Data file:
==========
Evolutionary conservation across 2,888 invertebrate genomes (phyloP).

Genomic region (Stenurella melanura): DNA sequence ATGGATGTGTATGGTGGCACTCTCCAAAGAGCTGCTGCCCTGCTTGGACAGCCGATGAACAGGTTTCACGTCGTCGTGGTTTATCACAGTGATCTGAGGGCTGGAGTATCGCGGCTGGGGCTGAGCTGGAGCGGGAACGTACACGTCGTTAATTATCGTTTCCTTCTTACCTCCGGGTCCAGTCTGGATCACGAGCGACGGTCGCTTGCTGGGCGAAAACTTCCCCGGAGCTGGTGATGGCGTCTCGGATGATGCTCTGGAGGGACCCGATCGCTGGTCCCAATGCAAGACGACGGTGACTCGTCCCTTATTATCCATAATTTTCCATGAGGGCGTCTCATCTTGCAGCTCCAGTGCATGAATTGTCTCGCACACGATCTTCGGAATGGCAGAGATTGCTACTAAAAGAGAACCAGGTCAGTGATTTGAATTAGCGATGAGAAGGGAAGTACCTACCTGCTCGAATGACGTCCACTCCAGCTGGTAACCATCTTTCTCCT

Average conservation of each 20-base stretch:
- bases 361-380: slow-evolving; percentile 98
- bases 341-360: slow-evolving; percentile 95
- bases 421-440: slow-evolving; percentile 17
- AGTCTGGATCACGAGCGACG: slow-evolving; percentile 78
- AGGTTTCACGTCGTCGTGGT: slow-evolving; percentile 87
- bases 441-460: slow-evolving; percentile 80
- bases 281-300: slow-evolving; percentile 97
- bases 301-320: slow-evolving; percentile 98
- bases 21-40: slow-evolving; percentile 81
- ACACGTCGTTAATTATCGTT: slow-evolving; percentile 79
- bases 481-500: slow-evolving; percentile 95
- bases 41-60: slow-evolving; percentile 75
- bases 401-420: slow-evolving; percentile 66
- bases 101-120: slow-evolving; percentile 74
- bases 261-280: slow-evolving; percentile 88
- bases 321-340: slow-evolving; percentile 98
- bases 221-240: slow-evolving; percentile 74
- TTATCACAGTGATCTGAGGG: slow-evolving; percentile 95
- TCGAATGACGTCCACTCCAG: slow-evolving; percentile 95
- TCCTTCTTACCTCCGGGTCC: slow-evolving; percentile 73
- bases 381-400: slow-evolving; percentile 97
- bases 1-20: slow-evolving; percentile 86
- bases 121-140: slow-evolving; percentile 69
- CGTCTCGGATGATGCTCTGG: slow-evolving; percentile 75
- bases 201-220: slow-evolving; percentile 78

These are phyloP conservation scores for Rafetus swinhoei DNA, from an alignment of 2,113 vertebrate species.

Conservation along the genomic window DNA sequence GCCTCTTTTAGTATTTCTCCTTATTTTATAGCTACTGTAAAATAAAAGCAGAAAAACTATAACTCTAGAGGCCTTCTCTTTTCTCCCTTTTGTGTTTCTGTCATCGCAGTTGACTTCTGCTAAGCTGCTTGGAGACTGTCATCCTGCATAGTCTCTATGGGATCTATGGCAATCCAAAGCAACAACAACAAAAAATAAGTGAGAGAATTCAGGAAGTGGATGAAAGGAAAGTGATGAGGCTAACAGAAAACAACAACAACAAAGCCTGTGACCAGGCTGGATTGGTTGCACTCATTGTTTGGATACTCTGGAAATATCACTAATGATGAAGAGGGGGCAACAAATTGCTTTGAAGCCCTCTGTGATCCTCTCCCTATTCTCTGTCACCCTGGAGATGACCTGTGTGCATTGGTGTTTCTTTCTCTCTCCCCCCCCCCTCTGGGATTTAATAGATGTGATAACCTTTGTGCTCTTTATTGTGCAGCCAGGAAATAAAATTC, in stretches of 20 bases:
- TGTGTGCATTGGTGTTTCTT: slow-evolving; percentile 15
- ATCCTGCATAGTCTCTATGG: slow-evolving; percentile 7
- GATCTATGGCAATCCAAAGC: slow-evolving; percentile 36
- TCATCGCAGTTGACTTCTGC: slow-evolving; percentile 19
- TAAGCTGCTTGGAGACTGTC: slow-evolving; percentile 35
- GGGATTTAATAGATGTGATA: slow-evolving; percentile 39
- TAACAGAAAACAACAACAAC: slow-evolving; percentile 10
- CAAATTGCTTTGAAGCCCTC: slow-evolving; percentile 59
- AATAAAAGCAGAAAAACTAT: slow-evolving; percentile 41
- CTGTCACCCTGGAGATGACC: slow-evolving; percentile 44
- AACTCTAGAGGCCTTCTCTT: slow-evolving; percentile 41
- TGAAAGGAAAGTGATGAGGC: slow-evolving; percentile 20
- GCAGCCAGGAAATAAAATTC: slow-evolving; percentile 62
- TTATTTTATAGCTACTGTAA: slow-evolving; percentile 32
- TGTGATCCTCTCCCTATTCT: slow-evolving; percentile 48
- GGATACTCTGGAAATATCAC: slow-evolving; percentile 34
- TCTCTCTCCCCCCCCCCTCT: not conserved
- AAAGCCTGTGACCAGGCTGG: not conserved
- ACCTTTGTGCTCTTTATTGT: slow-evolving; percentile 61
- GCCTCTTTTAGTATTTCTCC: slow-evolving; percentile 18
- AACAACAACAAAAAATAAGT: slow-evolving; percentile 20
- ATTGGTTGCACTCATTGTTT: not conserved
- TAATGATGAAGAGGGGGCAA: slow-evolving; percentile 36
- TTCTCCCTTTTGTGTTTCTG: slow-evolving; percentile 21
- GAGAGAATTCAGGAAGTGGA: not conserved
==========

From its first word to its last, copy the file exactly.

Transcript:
Evolutionary conservation across 2,888 invertebrate genomes (phyloP).

Genomic region (Stenurella melanura): DNA sequence ATGGATGTGTATGGTGGCACTCTCCAAAGAGCTGCTGCCCTGCTTGGACAGCCGATGAACAGGTTTCACGTCGTCGTGGTTTATCACAGTGATCTGAGGGCTGGAGTATCGCGGCTGGGGCTGAGCTGGAGCGGGAACGTACACGTCGTTAATTATCGTTTCCTTCTTACCTCCGGGTCCAGTCTGGATCACGAGCGACGGTCGCTTGCTGGGCGAAAACTTCCCCGGAGCTGGTGATGGCGTCTCGGATGATGCTCTGGAGGGACCCGATCGCTGGTCCCAATGCAAGACGACGGTGACTCGTCCCTTATTATCCATAATTTTCCATGAGGGCGTCTCATCTTGCAGCTCCAGTGCATGAATTGTCTCGCACACGATCTTCGGAATGGCAGAGATTGCTACTAAAAGAGAACCAGGTCAGTGATTTGAATTAGCGATGAGAAGGGAAGTACCTACCTGCTCGAATGACGTCCACTCCAGCTGGTAACCATCTTTCTCCT

Average conservation of each 20-base stretch:
- bases 361-380: slow-evolving; percentile 98
- bases 341-360: slow-evolving; percentile 95
- bases 421-440: slow-evolving; percentile 17
- AGTCTGGATCACGAGCGACG: slow-evolving; percentile 78
- AGGTTTCACGTCGTCGTGGT: slow-evolving; percentile 87
- bases 441-460: slow-evolving; percentile 80
- bases 281-300: slow-evolving; percentile 97
- bases 301-320: slow-evolving; percentile 98
- bases 21-40: slow-evolving; percentile 81
- ACACGTCGTTAATTATCGTT: slow-evolving; percentile 79
- bases 481-500: slow-evolving; percentile 95
- bases 41-60: slow-evolving; percentile 75
- bases 401-420: slow-evolving; percentile 66
- bases 101-120: slow-evolving; percentile 74
- bases 261-280: slow-evolving; percentile 88
- bases 321-340: slow-evolving; percentile 98
- bases 221-240: slow-evolving; percentile 74
- TTATCACAGTGATCTGAGGG: slow-evolving; percentile 95
- TCGAATGACGTCCACTCCAG: slow-evolving; percentile 95
- TCCTTCTTACCTCCGGGTCC: slow-evolving; percentile 73
- bases 381-400: slow-evolving; percentile 97
- bases 1-20: slow-evolving; percentile 86
- bases 121-140: slow-evolving; percentile 69
- CGTCTCGGATGATGCTCTGG: slow-evolving; percentile 75
- bases 201-220: slow-evolving; percentile 78

These are phyloP conservation scores for Rafetus swinhoei DNA, from an alignment of 2,113 vertebrate species.

Conservation along the genomic window DNA sequence GCCTCTTTTAGTATTTCTCCTTATTTTATAGCTACTGTAAAATAAAAGCAGAAAAACTATAACTCTAGAGGCCTTCTCTTTTCTCCCTTTTGTGTTTCTGTCATCGCAGTTGACTTCTGCTAAGCTGCTTGGAGACTGTCATCCTGCATAGTCTCTATGGGATCTATGGCAATCCAAAGCAACAACAACAAAAAATAAGTGAGAGAATTCAGGAAGTGGATGAAAGGAAAGTGATGAGGCTAACAGAAAACAACAACAACAAAGCCTGTGACCAGGCTGGATTGGTTGCACTCATTGTTTGGATACTCTGGAAATATCACTAATGATGAAGAGGGGGCAACAAATTGCTTTGAAGCCCTCTGTGATCCTCTCCCTATTCTCTGTCACCCTGGAGATGACCTGTGTGCATTGGTGTTTCTTTCTCTCTCCCCCCCCCCTCTGGGATTTAATAGATGTGATAACCTTTGTGCTCTTTATTGTGCAGCCAGGAAATAAAATTC, in stretches of 20 bases:
- TGTGTGCATTGGTGTTTCTT: slow-evolving; percentile 15
- ATCCTGCATAGTCTCTATGG: slow-evolving; percentile 7
- GATCTATGGCAATCCAAAGC: slow-evolving; percentile 36
- TCATCGCAGTTGACTTCTGC: slow-evolving; percentile 19
- TAAGCTGCTTGGAGACTGTC: slow-evolving; percentile 35
- GGGATTTAATAGATGTGATA: slow-evolving; percentile 39
- TAACAGAAAACAACAACAAC: slow-evolving; percentile 10
- CAAATTGCTTTGAAGCCCTC: slow-evolving; percentile 59
- AATAAAAGCAGAAAAACTAT: slow-evolving; percentile 41
- CTGTCACCCTGGAGATGACC: slow-evolving; percentile 44
- AACTCTAGAGGCCTTCTCTT: slow-evolving; percentile 41
- TGAAAGGAAAGTGATGAGGC: slow-evolving; percentile 20
- GCAGCCAGGAAATAAAATTC: slow-evolving; percentile 62
- TTATTTTATAGCTACTGTAA: slow-evolving; percentile 32
- TGTGATCCTCTCCCTATTCT: slow-evolving; percentile 48
- GGATACTCTGGAAATATCAC: slow-evolving; percentile 34
- TCTCTCTCCCCCCCCCCTCT: not conserved
- AAAGCCTGTGACCAGGCTGG: not conserved
- ACCTTTGTGCTCTTTATTGT: slow-evolving; percentile 61
- GCCTCTTTTAGTATTTCTCC: slow-evolving; percentile 18
- AACAACAACAAAAAATAAGT: slow-evolving; percentile 20
- ATTGGTTGCACTCATTGTTT: not conserved
- TAATGATGAAGAGGGGGCAA: slow-evolving; percentile 36
- TTCTCCCTTTTGTGTTTCTG: slow-evolving; percentile 21
- GAGAGAATTCAGGAAGTGGA: not conserved